Back in 1992, scientists began expressing concern about the number of vanishing frogs and toads worldwide.4 An article in the San Francisco Chronicle that same year said some scientists blamed acid rain for the losses. Others thought that increased ultraviolet radiation was enough to devastate amphibians that were typically thin-skinned and often basked in the sun, and whose eggs and larvae lived in shallow, sun-lit waters. The article went on : ‘But nobody claims to know for sure. Scientists are hard-pressed to understand how a diverse order of animals that has been on Earth for 200 million years should be highly vulnerable to an environmental change so subtle that experts can not agree what it is.’4
In his book Evolution: The Fossils Still Say No!, Duane Gish points out that evolutionists struggle to explain the supposed common ancestry of the amphibian orders, which appear to have changed little since first appearing in the fossil record.
He quotes evolutionist R.L. Carroll: ‘When they first appear in the fossil record, both frogs and salamanders appear essentially modern in their skeletal anatomy. … Despite these similarities, frogs, salamanders, and caecilians are very different from one another in skeletal structure and ways of life, both now and throughout their known fossil record … we have found no fossil evidence of any possible antecedents that possessed the specialized features common to all three modern orders. … In the absence of fossil evidence that frogs, salamanders and caecilians evolved from a close common ancestor, we must consider the possibility that each of the modern orders evolved from a distinct group of Paleozoic [supposedly 200 million to 500 million years ago] amphibians.’5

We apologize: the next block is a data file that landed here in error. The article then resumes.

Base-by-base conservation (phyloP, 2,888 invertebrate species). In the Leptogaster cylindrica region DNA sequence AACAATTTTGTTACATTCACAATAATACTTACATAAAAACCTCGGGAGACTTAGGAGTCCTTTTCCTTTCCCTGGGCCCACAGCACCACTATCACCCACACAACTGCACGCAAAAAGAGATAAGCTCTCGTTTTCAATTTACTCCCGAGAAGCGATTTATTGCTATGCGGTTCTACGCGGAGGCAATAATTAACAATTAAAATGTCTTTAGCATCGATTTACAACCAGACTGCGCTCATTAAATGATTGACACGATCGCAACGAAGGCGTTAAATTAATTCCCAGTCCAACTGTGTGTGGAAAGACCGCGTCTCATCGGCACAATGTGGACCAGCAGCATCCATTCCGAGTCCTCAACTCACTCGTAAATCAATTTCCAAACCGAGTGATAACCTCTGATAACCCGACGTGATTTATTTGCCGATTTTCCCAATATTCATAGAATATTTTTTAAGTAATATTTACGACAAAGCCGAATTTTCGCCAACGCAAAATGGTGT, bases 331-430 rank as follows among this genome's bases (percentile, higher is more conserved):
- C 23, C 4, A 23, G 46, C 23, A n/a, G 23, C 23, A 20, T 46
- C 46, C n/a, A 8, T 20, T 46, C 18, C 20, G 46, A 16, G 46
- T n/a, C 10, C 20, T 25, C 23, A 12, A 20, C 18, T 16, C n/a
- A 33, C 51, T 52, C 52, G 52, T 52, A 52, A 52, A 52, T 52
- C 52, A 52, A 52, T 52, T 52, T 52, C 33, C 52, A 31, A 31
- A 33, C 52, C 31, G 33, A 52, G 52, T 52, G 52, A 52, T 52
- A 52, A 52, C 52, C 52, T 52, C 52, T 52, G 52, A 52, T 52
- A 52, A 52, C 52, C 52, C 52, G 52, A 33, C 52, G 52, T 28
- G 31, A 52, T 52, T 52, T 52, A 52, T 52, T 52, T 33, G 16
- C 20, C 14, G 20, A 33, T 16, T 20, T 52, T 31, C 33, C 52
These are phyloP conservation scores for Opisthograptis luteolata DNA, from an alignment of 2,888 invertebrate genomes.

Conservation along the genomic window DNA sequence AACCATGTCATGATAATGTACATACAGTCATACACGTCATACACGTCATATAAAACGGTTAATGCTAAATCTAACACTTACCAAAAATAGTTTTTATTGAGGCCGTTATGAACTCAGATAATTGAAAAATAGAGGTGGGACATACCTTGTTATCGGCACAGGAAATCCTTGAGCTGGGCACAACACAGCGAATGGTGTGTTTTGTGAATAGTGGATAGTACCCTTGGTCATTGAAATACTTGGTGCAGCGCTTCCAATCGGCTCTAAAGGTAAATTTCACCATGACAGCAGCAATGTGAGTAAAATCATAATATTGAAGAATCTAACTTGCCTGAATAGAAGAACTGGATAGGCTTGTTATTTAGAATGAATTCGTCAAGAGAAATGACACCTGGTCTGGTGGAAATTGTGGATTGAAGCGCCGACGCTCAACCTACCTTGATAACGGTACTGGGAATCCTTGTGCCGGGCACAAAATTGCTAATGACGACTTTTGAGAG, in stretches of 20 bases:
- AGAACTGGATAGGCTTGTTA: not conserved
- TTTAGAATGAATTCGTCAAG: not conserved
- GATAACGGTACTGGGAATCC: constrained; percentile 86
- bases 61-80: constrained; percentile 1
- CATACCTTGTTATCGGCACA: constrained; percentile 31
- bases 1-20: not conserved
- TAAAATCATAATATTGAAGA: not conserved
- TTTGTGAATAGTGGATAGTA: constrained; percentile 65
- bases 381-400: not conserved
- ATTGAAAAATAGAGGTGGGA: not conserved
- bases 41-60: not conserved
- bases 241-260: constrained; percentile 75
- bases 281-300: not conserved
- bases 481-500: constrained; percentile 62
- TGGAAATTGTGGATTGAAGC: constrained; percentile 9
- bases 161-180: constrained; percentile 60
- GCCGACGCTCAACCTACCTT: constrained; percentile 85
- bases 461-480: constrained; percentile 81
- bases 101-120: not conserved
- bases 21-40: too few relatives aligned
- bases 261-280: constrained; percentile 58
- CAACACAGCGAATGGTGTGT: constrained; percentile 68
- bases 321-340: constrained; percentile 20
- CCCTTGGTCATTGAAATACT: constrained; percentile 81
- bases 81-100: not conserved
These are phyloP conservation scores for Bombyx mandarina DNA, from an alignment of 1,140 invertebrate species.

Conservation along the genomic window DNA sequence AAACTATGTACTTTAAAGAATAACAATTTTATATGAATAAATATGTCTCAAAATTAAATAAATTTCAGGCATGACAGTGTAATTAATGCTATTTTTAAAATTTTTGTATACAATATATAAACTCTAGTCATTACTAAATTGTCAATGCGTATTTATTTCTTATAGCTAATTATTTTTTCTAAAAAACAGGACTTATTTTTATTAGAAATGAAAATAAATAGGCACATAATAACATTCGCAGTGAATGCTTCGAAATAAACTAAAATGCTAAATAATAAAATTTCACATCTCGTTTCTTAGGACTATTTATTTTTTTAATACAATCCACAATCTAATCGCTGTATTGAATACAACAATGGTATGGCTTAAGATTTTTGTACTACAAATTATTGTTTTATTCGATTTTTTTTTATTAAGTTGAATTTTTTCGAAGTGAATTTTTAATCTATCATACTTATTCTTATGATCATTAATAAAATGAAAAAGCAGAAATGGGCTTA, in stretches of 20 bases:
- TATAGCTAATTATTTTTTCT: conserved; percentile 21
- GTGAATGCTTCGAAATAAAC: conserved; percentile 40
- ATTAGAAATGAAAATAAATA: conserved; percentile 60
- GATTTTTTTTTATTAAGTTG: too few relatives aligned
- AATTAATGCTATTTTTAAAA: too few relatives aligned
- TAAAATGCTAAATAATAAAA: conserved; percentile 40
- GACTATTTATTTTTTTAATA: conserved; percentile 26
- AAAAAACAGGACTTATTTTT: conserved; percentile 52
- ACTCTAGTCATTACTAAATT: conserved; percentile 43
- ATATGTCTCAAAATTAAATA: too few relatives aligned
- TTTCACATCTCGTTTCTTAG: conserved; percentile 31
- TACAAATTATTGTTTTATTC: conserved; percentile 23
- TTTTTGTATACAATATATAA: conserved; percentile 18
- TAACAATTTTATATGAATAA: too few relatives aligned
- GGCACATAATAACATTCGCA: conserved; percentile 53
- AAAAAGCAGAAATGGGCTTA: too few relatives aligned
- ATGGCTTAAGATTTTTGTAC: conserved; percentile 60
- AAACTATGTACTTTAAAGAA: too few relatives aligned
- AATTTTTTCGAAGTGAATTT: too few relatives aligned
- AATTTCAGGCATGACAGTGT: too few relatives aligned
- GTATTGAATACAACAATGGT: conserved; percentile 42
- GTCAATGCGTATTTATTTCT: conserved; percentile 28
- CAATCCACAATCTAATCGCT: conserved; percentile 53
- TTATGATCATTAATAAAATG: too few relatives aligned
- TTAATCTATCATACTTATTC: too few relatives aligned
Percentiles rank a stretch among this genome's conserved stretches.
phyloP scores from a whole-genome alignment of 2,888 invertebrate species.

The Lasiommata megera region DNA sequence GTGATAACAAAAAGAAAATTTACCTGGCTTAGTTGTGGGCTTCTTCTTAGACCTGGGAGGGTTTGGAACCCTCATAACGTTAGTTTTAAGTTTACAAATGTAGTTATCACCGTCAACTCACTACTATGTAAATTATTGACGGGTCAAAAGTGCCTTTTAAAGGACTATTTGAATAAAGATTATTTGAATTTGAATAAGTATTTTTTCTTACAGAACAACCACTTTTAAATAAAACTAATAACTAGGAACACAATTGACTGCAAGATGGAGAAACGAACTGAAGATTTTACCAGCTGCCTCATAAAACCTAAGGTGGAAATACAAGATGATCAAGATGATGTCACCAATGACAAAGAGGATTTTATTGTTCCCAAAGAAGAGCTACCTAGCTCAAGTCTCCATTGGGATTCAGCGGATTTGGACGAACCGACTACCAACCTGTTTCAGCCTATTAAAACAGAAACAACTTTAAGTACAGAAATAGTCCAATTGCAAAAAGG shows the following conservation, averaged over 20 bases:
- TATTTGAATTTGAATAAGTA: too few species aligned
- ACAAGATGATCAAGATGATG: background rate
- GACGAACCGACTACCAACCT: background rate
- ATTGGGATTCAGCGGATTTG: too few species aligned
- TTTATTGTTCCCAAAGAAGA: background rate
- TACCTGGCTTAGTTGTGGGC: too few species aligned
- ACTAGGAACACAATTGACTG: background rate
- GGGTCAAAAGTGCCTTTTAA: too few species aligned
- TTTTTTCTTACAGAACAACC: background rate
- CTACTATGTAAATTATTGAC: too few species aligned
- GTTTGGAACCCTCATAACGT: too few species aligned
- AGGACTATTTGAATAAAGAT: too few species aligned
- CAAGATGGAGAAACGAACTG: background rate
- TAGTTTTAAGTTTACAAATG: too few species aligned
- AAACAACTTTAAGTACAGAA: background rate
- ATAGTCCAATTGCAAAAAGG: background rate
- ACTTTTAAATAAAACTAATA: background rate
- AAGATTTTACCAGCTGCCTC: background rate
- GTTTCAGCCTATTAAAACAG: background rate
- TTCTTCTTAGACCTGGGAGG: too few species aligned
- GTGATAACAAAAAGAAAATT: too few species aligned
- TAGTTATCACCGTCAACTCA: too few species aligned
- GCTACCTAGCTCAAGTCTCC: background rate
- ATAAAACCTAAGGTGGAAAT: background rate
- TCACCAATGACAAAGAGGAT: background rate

Gish also quotes evolutionists E.H. Colbert and M. Morales, who admit, ‘Despite these similarities, there is no evidence of any Paleozoic amphibians combining the characteristics that would be expected in a single common ancestor. The oldest known frogs, salamanders and caecilians are very similar to their living descendants.’5
Gish argues against suggestions by Carroll, Colbert and Morales that the very frog-like Triadobatrachus is a possible link between other, supposedly ancient amphibians, and modern frogs. He says there is ‘a fundamental difference between all frogs, and, in fact, all modern amphibians, and the temnospondyls, and all of the supposed earliest amphibians.’5
He also points out that there is a lack of evidence in the fossil record to suggest a link between fish and amphibians (which requires a substantial evolutionary change in the skeletal structure).
Michael Tyler, an evolutionist frog expert, admits the origin of frogs has been the subject of considerable debate. He says that just when and how the first frogs evolved ‘remains unknown’, and that there is difficulty tracing ancestry back to the ‘early Amphibia that roamed the earth and the fish stocks from which they, in turn, had evolved.’6
Dr Tyler says there is some agreement that the common ancestor was a bony fish (class Osteichthyes). ‘But just which kind of osteichthyan produced the basic stock is disputed hotly,’ he says.